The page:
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Measuring Financial Inclusion: Explaining Variation in Use of Financial Services across and within Countries

From: Brookings Papers on Economic Activity
Spring 2013
pp. 279-340 | 10.1353/eca.2013.0002

Abstract

Abstract:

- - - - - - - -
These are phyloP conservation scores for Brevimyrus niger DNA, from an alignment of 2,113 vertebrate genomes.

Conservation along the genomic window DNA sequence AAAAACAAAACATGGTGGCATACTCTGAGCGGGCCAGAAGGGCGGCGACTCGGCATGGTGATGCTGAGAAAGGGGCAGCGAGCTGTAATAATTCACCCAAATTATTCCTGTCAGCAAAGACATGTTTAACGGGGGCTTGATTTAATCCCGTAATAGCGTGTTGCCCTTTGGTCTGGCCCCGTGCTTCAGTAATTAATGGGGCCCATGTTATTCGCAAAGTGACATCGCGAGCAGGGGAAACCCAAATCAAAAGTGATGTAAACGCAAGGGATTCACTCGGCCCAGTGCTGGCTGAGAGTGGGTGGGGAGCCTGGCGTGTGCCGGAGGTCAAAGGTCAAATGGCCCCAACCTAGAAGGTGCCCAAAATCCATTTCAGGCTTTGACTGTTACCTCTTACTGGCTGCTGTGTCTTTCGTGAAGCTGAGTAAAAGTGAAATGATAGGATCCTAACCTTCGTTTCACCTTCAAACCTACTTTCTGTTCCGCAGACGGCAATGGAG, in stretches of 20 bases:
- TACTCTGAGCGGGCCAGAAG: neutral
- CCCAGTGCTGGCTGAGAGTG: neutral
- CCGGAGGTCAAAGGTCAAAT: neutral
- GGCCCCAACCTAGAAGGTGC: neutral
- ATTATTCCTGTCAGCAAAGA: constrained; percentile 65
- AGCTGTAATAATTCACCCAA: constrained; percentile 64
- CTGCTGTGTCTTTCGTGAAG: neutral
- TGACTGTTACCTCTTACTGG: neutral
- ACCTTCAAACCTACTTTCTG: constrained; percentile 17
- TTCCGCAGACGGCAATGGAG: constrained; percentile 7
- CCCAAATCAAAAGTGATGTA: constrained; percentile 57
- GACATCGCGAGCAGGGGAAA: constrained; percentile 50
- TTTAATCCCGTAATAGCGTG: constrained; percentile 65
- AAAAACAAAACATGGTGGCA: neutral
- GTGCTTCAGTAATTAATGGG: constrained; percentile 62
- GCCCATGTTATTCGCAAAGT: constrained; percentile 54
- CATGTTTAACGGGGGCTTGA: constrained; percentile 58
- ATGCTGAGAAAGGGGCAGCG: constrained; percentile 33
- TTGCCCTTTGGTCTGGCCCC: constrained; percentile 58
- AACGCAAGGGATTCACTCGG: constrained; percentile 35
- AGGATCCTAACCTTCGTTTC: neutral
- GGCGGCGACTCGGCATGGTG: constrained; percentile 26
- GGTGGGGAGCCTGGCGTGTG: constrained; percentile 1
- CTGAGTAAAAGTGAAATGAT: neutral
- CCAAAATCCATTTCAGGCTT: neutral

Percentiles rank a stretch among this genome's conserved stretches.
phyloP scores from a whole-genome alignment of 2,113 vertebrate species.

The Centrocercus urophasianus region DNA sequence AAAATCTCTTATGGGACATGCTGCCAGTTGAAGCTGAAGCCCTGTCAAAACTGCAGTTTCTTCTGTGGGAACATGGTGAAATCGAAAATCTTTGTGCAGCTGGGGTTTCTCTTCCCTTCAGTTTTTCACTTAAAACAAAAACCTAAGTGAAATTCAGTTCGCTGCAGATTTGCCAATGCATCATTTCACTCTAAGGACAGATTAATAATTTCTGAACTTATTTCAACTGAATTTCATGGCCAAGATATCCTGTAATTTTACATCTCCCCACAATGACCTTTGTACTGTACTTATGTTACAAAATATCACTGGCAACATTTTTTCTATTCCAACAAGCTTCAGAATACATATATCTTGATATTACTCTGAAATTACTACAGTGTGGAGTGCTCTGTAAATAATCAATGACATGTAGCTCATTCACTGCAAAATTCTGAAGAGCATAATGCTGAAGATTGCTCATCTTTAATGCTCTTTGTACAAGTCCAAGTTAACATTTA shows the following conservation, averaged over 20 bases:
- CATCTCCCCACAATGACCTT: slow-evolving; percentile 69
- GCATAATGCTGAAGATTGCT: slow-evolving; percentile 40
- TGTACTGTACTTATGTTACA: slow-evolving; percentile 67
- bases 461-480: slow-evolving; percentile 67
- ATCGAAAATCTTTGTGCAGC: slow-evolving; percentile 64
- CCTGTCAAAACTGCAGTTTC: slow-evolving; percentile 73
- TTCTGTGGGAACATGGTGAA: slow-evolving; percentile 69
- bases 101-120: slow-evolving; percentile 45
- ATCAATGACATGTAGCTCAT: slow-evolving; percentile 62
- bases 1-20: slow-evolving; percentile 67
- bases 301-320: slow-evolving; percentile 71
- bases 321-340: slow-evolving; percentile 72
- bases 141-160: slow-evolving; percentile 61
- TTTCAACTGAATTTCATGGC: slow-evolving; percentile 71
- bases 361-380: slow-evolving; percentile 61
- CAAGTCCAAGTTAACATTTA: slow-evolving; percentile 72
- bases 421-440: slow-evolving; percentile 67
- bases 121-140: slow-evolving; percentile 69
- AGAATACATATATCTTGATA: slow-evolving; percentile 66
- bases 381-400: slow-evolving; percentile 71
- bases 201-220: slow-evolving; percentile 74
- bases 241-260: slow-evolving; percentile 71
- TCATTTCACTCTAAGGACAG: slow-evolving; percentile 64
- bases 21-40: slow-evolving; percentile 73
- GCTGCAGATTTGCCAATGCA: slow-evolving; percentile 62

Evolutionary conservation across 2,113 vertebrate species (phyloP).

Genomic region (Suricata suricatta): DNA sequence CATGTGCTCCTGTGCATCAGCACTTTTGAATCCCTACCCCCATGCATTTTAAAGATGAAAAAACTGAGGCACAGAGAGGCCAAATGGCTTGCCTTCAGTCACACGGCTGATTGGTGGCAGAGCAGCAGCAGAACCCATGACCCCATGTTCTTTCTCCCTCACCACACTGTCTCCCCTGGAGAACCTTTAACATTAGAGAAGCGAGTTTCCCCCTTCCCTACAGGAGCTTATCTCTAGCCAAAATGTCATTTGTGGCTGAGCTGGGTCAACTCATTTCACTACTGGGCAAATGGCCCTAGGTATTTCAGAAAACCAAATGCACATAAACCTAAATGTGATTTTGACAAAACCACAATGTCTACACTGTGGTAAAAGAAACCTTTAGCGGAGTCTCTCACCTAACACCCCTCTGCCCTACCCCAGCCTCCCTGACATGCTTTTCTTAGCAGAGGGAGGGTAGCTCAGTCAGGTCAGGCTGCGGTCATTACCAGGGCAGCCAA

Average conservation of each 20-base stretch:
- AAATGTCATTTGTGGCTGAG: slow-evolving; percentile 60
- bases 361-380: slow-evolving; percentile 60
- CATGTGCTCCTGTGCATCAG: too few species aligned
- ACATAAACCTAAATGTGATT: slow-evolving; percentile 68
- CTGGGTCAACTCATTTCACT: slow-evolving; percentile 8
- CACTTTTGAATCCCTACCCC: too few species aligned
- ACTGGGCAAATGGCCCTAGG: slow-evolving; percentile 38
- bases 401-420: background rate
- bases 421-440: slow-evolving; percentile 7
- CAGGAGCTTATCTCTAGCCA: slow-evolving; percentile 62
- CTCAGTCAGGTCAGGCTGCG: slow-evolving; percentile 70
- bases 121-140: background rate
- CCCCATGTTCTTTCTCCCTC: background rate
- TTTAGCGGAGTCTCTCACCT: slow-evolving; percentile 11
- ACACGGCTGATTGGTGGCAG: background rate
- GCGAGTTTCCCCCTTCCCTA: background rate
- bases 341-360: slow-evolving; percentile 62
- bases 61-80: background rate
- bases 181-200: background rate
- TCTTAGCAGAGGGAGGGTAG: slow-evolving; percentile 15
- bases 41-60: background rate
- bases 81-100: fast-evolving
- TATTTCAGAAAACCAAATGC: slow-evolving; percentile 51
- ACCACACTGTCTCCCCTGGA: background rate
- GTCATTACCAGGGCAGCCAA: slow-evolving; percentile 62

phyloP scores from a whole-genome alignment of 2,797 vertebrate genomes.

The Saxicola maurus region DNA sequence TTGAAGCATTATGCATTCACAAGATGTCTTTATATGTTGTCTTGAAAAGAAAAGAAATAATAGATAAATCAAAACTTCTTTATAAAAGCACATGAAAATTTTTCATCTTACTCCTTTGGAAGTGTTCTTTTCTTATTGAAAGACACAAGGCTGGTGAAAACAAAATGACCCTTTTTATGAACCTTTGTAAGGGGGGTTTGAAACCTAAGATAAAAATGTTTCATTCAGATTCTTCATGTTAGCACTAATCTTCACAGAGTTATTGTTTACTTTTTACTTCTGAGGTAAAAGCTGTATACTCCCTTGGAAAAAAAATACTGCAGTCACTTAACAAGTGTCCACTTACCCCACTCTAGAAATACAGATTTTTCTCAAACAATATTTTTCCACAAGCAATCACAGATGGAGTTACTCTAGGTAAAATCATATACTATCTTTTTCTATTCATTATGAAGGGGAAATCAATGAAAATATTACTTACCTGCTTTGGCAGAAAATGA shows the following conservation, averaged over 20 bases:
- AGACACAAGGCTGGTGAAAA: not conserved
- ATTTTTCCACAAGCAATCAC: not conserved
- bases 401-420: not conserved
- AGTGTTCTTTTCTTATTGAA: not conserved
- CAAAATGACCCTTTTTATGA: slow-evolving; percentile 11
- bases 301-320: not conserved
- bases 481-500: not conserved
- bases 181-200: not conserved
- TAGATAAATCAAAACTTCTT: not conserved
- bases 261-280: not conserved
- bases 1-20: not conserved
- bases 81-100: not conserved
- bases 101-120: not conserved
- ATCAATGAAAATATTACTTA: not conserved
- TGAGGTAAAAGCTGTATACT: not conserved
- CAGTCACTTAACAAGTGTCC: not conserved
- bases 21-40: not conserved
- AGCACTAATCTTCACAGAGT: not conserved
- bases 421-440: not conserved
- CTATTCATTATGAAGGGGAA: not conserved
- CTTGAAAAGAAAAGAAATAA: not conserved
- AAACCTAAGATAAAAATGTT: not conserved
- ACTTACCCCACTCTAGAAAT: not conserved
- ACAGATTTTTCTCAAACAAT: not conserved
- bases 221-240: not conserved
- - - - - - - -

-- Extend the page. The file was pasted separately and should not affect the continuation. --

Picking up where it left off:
This paper summarizes the first publicly available, user-side data set of indicators that measure how adults in 148 countries save, borrow, make payments, and manage risk. We use the data to benchmark financial inclusion—the share of the population that uses formal financial services—in countries around the world, and to investigate the significant country- and individual-level variation in how adults use formal and informal financial systems to manage their day-to-day finances and plan for the future. The data show that 50 percent of adults worldwide are "banked," that is, have an account at a formal financial institution, but also that account penetration varies across countries by level of economic development and across income groups within countries. For the half of all adults around the world who remain unbanked, the paper documents reported barriers to account use, such as cost, distance, and documentation requirements, which may shed light on potential market failures and provide guidance to policymakers in shaping financial inclusion policies.



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